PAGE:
07 March 2006

[design] Quark: State of the XPress, Spring 2006

In our playing with QuarkXPress's 7 public beta, we've had an eye on marketing moves.

Even the lowliest consumer senses that about half (sometimes more) of what any big company does is marketing and managing perceptions. Quark, Inc. is no exception.

Quark is coming up with some good deals to get the punters to upgrade to QuarkXPress 6.5, though, with the end goal to setting up thier user base to move up to QuarkXPress 7 when the time comes.

One of the great open secrets in the digital design tools world is that, surprisingly to the tyro, InDesign isn't Quark's biggest competitor; QuarkXPress Version 4 is. That may sound strange until one remembers that when QuarkXPress 4 was the current release, it also was the king of the electronic layout (we don't like the term DTP) hill. The only real competition was the quondam king, PageMaker, late then of Aldus Corporation but then Adobe's foothold in the electronic layout world, and PM was at its creaky end. Though the first Adobe InDesign was nigh, it would turn out to be a wan debut compared to the current glory that is the current CS2. As far as Quark was concerned, it p0wned the market with no challenge in sight.

Then, of course, was the rise of InDesign and the plateauing of Quark. But, as they say, you can't argue with an installed user base, and this was true for QuarkXPress 4. Workflows industry-wide were based on this. A great majority of Quark's enterprise users are rumored to still run workflows based on 4.11.

Intervening versions gave Quarkers no reason to move up from software that was working for them. Version 5 missed the boat on Mac OS X compatiblility, which gave Quark a huge black eye, and has a reputation as having more bugs than a bait store; Version 6 was Mac OS X native, but that was pretty much all it brought to the table, while at the time InDesign sales were soaring based on features that XPress didn't–and apparently couldn't–provide; integration with Photoshop and Illustrator, transparency, and even finer typography.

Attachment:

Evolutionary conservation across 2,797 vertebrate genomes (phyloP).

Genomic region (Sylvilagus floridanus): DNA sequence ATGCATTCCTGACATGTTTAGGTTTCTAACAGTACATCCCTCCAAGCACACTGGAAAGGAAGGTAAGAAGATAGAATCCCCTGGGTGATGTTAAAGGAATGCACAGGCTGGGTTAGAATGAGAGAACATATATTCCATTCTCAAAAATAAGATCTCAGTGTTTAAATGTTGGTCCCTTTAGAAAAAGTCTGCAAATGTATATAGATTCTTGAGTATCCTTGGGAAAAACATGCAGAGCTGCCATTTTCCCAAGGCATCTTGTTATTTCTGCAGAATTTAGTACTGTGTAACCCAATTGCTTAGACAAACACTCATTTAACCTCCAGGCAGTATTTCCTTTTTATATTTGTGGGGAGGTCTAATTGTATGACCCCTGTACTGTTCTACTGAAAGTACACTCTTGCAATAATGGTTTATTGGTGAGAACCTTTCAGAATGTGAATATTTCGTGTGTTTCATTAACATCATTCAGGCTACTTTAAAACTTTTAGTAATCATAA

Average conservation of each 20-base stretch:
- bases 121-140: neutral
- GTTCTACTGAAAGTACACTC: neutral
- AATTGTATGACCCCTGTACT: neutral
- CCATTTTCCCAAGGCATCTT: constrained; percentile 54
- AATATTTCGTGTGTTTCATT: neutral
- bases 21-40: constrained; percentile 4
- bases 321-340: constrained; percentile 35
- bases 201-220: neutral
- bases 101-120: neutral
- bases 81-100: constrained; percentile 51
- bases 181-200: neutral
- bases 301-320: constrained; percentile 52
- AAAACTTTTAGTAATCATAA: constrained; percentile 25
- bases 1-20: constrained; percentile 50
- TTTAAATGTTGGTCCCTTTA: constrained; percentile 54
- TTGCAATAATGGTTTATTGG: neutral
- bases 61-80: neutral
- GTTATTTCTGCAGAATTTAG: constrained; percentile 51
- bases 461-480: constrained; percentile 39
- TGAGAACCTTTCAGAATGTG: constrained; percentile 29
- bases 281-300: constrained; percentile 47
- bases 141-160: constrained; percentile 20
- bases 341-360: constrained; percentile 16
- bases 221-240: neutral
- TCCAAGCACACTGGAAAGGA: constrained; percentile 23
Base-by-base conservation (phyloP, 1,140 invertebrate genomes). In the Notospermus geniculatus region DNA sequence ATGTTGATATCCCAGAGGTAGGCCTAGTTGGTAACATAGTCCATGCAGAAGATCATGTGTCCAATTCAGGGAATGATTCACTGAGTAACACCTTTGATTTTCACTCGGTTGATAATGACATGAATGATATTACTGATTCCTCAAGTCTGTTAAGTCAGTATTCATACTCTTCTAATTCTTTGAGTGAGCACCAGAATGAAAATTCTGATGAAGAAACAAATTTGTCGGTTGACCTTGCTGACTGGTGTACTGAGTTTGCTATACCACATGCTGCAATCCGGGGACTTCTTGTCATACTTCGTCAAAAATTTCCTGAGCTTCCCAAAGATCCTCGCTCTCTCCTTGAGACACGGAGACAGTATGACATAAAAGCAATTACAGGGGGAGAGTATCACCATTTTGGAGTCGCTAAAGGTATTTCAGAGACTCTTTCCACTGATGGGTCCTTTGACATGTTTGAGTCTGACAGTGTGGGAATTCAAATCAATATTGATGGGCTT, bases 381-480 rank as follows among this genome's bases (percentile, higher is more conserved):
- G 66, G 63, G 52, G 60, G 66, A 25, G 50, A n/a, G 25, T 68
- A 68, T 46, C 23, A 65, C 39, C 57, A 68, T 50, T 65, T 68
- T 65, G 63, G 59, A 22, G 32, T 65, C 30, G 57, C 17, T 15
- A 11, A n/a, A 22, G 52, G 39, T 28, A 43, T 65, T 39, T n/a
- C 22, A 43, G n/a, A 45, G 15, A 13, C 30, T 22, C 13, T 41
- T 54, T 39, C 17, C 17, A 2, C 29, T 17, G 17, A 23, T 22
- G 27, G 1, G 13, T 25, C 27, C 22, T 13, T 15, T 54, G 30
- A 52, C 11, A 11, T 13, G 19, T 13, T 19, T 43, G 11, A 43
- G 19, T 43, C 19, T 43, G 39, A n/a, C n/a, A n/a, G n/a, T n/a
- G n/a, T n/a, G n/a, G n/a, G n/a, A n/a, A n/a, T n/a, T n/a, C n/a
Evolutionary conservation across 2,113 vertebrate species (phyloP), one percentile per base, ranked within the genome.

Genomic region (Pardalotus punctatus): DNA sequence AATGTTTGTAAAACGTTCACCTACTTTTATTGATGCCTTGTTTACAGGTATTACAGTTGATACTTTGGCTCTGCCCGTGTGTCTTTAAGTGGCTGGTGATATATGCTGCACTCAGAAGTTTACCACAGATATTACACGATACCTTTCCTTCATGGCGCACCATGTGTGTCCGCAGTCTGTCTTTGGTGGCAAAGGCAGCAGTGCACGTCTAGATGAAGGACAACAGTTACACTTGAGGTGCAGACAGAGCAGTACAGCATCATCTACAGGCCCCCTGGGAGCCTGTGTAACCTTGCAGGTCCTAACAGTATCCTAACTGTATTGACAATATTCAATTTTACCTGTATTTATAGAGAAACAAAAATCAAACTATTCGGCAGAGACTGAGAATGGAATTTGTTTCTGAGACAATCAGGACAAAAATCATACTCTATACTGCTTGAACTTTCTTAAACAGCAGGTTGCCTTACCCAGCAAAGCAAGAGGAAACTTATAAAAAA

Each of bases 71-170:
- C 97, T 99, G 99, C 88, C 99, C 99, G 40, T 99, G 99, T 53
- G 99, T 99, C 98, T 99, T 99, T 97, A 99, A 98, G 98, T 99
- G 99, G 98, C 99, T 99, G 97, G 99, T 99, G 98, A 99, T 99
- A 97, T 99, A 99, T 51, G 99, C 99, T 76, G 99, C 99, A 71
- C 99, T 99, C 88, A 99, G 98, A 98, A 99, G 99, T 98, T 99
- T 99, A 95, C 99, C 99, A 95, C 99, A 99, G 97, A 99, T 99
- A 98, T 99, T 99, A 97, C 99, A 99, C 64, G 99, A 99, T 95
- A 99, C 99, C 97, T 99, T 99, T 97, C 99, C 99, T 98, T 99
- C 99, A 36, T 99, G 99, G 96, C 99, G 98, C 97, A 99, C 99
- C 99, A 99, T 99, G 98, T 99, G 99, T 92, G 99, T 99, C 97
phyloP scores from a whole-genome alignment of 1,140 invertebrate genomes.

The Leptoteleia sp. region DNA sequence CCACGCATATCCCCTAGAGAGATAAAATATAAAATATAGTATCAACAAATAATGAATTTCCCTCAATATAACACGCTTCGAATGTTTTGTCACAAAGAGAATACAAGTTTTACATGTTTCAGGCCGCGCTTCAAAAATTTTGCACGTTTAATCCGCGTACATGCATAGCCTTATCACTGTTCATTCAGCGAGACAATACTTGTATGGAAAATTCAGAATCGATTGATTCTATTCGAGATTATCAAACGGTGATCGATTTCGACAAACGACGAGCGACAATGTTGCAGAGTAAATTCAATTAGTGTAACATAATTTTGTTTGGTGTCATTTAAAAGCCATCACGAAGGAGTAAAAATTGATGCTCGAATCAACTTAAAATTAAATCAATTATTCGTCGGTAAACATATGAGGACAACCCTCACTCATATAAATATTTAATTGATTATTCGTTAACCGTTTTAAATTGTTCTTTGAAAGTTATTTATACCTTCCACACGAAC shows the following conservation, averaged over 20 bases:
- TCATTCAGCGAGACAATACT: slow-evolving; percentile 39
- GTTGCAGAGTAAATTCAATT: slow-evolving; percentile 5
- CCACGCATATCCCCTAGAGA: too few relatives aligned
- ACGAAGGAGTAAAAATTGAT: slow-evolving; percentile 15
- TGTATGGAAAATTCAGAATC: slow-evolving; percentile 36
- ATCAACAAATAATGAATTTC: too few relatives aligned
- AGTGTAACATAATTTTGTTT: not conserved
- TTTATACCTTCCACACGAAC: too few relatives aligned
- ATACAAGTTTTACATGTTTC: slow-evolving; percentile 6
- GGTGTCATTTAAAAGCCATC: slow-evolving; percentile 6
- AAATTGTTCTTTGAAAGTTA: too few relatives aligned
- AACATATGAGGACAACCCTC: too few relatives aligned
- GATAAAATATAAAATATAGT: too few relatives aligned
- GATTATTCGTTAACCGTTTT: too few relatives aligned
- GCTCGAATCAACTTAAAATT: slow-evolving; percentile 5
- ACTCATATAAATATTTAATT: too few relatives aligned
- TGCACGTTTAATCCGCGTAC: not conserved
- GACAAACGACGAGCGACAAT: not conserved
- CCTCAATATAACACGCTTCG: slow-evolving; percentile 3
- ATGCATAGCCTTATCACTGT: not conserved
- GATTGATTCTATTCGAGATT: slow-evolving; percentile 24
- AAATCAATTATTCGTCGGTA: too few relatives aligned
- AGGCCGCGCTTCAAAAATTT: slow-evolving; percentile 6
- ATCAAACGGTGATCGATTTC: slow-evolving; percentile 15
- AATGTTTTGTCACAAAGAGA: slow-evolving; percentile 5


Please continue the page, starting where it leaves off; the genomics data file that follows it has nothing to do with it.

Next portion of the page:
QuarkXPress 7 is going to be a necessary update. In our opinion, the update will not blunt the Adobe assault on Quark's market share; it may slow it a bit, but it will be level pegging with InDesign CS2 at best, not leapfrogging. And this with the release of CS3 less than eighteen months out.

Quark's imperative at this point is to seem to convince QuarkXPress 4 users that there has been no better time to get ready to go to 7. They certainly have a nice upgrade offer up; according to this page, for those who already own an earlier version of XPress, a $199 upgrade is available which the promise of a $79 upgrade to QXP7, which is bargain basement pricing for Quark (it will be recalled that before the current marketing war, a seat of QXP regular ran about $1,000, with a seat of QXP Passport clocking in at about $1500). Don't have XPress at all? You can still get advantageous pricing of a new copy of XPress for $749 (currently it's retailing about $699) with the same $79 upgrade path to 7.

This should go a long way toward eliminating QuarkXPress 6/7's major competitor-Version 4.

Not just this, but if you take this deal, you get the highly popular ShadowCaster XT (transparence plus a whole lot of neat effects) XTension, a former ALAP product, for nothing.

Which, as it would seem, would be the same deal that current 6.5 owners (of which I am one) is getting. Nothing, that is; there is not a word on what people who stood with Quark and upgraded to 6.5 all this time are getting. At this point, we all get to sit on our hands.

Guess the QuarkXPress marketing attack still needs a bit of fine tuning.

Maybe Quark shouldn't give away the store to 6.5 users, but I think we deserve some respect for keeping the app on our hard drives all this time in current form.

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